We have introduced commented guides for the château and its history, the cellar and wine tastings. We also offer an ephemeral bistrot each summer for the last 4 years in the courtyard, and organise a concert or play every two years. We have also taken some bookings for corporate seminars.

What is your best memory so far concerning the winery?

We are already very fortunate to have a job that is varied and hands-on, where we don’t notice the time fly by. We’ve also successfully managed to create an environment that allows us to live independently, and to welcome our visitors and clients to the winery.

But our proudest moment is the first harvest from the plot of Grenache blanc that we planted in 2017.  A fantastic moment with our baby vines!

What are your principal projects or challenges for 2021?

We’re looking to further develop the White Label cuvée, a wine that is completely off the charts that we launched on a small scale two years ago. It’s a wine made using 100% Carignan grapes that were planted by my great-grandmother 80 years ago.  The wine is then aged in oak “demi-muid” 500 litre barrels, a type of large barrel that was originally used to transport wine. Like a vinyl record that is pressed in a very small number of copies, the White Label, is for the moment a very limited series wine.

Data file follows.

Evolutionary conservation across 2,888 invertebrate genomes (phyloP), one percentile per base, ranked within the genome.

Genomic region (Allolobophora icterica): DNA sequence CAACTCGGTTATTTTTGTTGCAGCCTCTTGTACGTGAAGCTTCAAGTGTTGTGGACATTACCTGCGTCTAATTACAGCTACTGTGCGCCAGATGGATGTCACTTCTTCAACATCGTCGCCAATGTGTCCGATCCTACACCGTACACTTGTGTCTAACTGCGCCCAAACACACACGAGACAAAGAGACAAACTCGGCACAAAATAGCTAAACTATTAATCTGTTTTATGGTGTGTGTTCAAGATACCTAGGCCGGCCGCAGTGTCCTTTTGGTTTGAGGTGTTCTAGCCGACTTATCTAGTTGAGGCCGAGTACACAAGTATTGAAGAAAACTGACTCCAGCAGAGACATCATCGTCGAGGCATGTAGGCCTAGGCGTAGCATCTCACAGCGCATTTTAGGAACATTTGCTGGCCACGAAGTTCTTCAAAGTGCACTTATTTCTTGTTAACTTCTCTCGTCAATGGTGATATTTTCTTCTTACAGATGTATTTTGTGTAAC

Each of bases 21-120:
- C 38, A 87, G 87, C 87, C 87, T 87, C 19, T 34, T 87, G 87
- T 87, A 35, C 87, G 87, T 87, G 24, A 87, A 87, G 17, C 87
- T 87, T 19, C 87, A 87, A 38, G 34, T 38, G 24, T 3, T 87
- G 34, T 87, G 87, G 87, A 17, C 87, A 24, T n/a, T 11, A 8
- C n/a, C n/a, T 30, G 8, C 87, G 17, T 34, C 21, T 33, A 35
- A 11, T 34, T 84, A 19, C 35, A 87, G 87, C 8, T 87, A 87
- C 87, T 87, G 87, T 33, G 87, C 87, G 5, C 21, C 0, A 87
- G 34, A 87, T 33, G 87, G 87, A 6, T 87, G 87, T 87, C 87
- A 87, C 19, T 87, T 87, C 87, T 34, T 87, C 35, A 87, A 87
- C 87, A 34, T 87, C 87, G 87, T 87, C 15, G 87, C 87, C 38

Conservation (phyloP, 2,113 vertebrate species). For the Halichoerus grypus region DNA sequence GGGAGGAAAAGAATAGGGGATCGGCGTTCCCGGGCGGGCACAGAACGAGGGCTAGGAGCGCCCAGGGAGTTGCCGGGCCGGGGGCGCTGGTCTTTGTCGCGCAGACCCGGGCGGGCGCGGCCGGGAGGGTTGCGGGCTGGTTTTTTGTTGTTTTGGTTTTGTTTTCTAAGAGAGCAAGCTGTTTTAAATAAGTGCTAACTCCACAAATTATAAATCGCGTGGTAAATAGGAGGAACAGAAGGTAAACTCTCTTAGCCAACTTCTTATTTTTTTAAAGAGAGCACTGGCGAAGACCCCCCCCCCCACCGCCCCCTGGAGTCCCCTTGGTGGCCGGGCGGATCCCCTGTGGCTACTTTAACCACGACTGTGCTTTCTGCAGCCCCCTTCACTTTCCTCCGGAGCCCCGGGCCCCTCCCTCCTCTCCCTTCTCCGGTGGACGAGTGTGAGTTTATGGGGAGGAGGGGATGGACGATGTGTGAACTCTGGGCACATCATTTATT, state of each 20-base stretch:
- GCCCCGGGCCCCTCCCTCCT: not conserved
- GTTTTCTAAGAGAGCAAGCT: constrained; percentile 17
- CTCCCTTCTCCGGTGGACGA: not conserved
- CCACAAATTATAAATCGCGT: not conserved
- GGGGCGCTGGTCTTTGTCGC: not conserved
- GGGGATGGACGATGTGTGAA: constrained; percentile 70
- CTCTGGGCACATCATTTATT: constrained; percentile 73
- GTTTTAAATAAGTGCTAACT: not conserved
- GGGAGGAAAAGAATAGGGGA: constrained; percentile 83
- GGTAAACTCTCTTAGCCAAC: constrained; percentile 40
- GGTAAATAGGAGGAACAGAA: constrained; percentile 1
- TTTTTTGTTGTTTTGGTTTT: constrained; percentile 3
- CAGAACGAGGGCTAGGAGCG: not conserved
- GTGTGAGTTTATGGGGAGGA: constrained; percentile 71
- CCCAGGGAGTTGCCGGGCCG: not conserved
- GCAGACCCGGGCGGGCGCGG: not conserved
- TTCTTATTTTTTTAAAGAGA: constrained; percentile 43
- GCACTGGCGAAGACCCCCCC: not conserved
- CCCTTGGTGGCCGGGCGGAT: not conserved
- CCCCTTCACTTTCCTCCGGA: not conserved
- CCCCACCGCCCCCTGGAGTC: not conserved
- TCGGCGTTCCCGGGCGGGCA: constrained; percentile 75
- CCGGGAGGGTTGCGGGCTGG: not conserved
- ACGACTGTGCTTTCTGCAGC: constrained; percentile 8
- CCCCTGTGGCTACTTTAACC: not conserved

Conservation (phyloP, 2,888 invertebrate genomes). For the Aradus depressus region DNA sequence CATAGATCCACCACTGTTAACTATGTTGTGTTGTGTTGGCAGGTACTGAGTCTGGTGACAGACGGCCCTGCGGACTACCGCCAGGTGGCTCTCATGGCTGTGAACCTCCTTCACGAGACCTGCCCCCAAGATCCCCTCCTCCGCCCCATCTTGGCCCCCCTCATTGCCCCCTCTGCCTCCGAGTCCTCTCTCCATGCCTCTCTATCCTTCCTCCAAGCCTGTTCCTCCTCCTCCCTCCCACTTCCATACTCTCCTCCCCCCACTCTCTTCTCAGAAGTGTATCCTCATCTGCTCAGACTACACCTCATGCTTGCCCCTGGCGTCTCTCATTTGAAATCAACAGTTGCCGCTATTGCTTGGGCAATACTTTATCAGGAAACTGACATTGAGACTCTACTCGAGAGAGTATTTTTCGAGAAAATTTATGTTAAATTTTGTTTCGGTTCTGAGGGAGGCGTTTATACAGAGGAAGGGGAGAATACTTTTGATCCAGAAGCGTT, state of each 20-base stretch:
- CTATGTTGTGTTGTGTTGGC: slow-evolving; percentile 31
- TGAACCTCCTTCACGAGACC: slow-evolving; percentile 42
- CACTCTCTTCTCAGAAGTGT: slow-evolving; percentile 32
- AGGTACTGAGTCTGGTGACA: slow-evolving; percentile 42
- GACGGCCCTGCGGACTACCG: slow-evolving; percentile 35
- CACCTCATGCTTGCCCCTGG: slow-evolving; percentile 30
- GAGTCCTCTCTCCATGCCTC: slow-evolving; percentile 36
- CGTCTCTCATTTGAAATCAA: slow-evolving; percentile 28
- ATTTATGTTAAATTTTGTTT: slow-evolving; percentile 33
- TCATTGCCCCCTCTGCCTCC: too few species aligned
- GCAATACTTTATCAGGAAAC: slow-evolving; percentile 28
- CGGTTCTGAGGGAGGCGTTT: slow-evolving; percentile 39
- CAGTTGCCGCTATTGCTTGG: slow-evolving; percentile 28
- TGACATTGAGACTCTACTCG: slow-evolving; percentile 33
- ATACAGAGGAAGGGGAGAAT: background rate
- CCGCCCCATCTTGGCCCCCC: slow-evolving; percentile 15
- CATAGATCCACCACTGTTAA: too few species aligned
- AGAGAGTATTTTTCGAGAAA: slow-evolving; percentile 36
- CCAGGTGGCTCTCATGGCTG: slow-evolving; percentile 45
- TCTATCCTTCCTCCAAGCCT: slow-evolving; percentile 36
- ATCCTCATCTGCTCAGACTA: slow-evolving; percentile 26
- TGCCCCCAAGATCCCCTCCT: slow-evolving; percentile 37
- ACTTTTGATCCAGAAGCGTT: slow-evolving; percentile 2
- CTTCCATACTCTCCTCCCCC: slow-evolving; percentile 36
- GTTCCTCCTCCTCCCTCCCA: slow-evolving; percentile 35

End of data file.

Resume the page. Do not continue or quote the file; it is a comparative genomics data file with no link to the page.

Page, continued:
We also have plans to replant a vineyard using massally selected vines, taking cuttings from our best vines to transmit their genes, rather than using cloned vines. We’ll use our older vines that are more than 40 years old, because they have a richer genetic make-up.  It will enable our vines to be hardier and to redevelop some of the characteristics that have been lost little by little with the use of cloned wines.  For example we’re hoping they’ll benefit from maturing more slowly, and being more resistant to coulure during the flowering period.

There are also a few challenges to contend with.  After two years with harvests 40% less than usual, we worry about the changing climate and what impact that will have.  We’re also worried about wine sales in light of the Covid-19 situation and the international market which is struggling.  But we’ll get through it, adapt, and continue to refine our wines to try and express who we are through them.

A question that our clients often ask. What do winemakers do when they have a little time to themselves?